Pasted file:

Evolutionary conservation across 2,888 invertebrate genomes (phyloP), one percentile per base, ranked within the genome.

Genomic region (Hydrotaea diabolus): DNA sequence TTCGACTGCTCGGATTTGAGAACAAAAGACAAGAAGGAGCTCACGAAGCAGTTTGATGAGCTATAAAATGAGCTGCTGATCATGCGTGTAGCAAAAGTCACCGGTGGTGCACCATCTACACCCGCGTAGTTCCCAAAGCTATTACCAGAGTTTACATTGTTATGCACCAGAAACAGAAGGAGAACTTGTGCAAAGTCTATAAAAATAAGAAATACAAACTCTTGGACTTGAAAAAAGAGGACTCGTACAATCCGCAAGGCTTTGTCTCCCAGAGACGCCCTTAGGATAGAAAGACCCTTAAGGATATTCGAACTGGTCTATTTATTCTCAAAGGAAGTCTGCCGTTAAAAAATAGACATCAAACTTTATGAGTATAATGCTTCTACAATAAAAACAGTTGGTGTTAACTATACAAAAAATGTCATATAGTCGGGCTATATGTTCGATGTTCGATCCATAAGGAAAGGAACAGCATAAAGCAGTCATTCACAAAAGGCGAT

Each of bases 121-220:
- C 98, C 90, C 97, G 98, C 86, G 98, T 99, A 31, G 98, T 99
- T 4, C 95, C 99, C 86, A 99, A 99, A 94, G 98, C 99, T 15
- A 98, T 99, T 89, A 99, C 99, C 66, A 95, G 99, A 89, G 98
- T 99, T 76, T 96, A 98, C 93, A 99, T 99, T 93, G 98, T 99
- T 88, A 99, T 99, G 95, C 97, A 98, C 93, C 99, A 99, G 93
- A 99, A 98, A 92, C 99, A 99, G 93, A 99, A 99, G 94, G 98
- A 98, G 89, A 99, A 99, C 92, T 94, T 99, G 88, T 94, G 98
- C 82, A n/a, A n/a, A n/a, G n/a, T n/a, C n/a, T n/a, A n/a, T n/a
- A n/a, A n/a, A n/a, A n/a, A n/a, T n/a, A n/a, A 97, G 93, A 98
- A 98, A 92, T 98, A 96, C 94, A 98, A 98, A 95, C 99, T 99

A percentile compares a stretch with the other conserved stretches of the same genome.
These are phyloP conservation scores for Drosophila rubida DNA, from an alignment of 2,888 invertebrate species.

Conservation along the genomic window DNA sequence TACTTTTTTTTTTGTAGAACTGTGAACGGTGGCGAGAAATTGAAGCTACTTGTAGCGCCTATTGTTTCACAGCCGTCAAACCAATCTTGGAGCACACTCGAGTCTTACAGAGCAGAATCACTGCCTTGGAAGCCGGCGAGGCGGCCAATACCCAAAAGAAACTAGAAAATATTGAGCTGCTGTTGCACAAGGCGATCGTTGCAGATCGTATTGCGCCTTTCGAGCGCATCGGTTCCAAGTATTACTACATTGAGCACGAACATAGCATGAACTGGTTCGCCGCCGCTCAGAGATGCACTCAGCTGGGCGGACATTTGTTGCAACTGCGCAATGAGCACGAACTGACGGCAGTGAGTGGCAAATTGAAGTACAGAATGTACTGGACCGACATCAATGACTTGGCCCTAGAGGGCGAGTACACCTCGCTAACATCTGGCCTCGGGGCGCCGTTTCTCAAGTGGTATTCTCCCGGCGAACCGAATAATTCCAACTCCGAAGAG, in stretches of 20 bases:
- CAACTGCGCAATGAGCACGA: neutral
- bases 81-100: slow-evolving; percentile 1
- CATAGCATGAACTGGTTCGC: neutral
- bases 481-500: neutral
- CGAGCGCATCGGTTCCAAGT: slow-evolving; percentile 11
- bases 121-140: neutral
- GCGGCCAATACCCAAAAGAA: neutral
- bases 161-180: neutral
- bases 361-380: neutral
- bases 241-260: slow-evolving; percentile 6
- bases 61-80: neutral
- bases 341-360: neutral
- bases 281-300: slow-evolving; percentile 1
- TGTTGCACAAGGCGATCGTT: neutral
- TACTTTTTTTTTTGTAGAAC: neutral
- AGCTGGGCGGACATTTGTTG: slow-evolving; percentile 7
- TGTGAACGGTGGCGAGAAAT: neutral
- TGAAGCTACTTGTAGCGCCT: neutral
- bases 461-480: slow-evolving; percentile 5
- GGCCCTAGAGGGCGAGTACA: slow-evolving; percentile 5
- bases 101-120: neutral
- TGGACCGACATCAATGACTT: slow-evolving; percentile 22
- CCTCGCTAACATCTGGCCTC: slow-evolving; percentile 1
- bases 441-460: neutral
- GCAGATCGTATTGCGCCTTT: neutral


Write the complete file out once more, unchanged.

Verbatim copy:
Evolutionary conservation across 2,888 invertebrate genomes (phyloP), one percentile per base, ranked within the genome.

Genomic region (Hydrotaea diabolus): DNA sequence TTCGACTGCTCGGATTTGAGAACAAAAGACAAGAAGGAGCTCACGAAGCAGTTTGATGAGCTATAAAATGAGCTGCTGATCATGCGTGTAGCAAAAGTCACCGGTGGTGCACCATCTACACCCGCGTAGTTCCCAAAGCTATTACCAGAGTTTACATTGTTATGCACCAGAAACAGAAGGAGAACTTGTGCAAAGTCTATAAAAATAAGAAATACAAACTCTTGGACTTGAAAAAAGAGGACTCGTACAATCCGCAAGGCTTTGTCTCCCAGAGACGCCCTTAGGATAGAAAGACCCTTAAGGATATTCGAACTGGTCTATTTATTCTCAAAGGAAGTCTGCCGTTAAAAAATAGACATCAAACTTTATGAGTATAATGCTTCTACAATAAAAACAGTTGGTGTTAACTATACAAAAAATGTCATATAGTCGGGCTATATGTTCGATGTTCGATCCATAAGGAAAGGAACAGCATAAAGCAGTCATTCACAAAAGGCGAT

Each of bases 121-220:
- C 98, C 90, C 97, G 98, C 86, G 98, T 99, A 31, G 98, T 99
- T 4, C 95, C 99, C 86, A 99, A 99, A 94, G 98, C 99, T 15
- A 98, T 99, T 89, A 99, C 99, C 66, A 95, G 99, A 89, G 98
- T 99, T 76, T 96, A 98, C 93, A 99, T 99, T 93, G 98, T 99
- T 88, A 99, T 99, G 95, C 97, A 98, C 93, C 99, A 99, G 93
- A 99, A 98, A 92, C 99, A 99, G 93, A 99, A 99, G 94, G 98
- A 98, G 89, A 99, A 99, C 92, T 94, T 99, G 88, T 94, G 98
- C 82, A n/a, A n/a, A n/a, G n/a, T n/a, C n/a, T n/a, A n/a, T n/a
- A n/a, A n/a, A n/a, A n/a, A n/a, T n/a, A n/a, A 97, G 93, A 98
- A 98, A 92, T 98, A 96, C 94, A 98, A 98, A 95, C 99, T 99

A percentile compares a stretch with the other conserved stretches of the same genome.
These are phyloP conservation scores for Drosophila rubida DNA, from an alignment of 2,888 invertebrate species.

Conservation along the genomic window DNA sequence TACTTTTTTTTTTGTAGAACTGTGAACGGTGGCGAGAAATTGAAGCTACTTGTAGCGCCTATTGTTTCACAGCCGTCAAACCAATCTTGGAGCACACTCGAGTCTTACAGAGCAGAATCACTGCCTTGGAAGCCGGCGAGGCGGCCAATACCCAAAAGAAACTAGAAAATATTGAGCTGCTGTTGCACAAGGCGATCGTTGCAGATCGTATTGCGCCTTTCGAGCGCATCGGTTCCAAGTATTACTACATTGAGCACGAACATAGCATGAACTGGTTCGCCGCCGCTCAGAGATGCACTCAGCTGGGCGGACATTTGTTGCAACTGCGCAATGAGCACGAACTGACGGCAGTGAGTGGCAAATTGAAGTACAGAATGTACTGGACCGACATCAATGACTTGGCCCTAGAGGGCGAGTACACCTCGCTAACATCTGGCCTCGGGGCGCCGTTTCTCAAGTGGTATTCTCCCGGCGAACCGAATAATTCCAACTCCGAAGAG, in stretches of 20 bases:
- CAACTGCGCAATGAGCACGA: neutral
- bases 81-100: slow-evolving; percentile 1
- CATAGCATGAACTGGTTCGC: neutral
- bases 481-500: neutral
- CGAGCGCATCGGTTCCAAGT: slow-evolving; percentile 11
- bases 121-140: neutral
- GCGGCCAATACCCAAAAGAA: neutral
- bases 161-180: neutral
- bases 361-380: neutral
- bases 241-260: slow-evolving; percentile 6
- bases 61-80: neutral
- bases 341-360: neutral
- bases 281-300: slow-evolving; percentile 1
- TGTTGCACAAGGCGATCGTT: neutral
- TACTTTTTTTTTTGTAGAAC: neutral
- AGCTGGGCGGACATTTGTTG: slow-evolving; percentile 7
- TGTGAACGGTGGCGAGAAAT: neutral
- TGAAGCTACTTGTAGCGCCT: neutral
- bases 461-480: slow-evolving; percentile 5
- GGCCCTAGAGGGCGAGTACA: slow-evolving; percentile 5
- bases 101-120: neutral
- TGGACCGACATCAATGACTT: slow-evolving; percentile 22
- CCTCGCTAACATCTGGCCTC: slow-evolving; percentile 1
- bases 441-460: neutral
- GCAGATCGTATTGCGCCTTT: neutral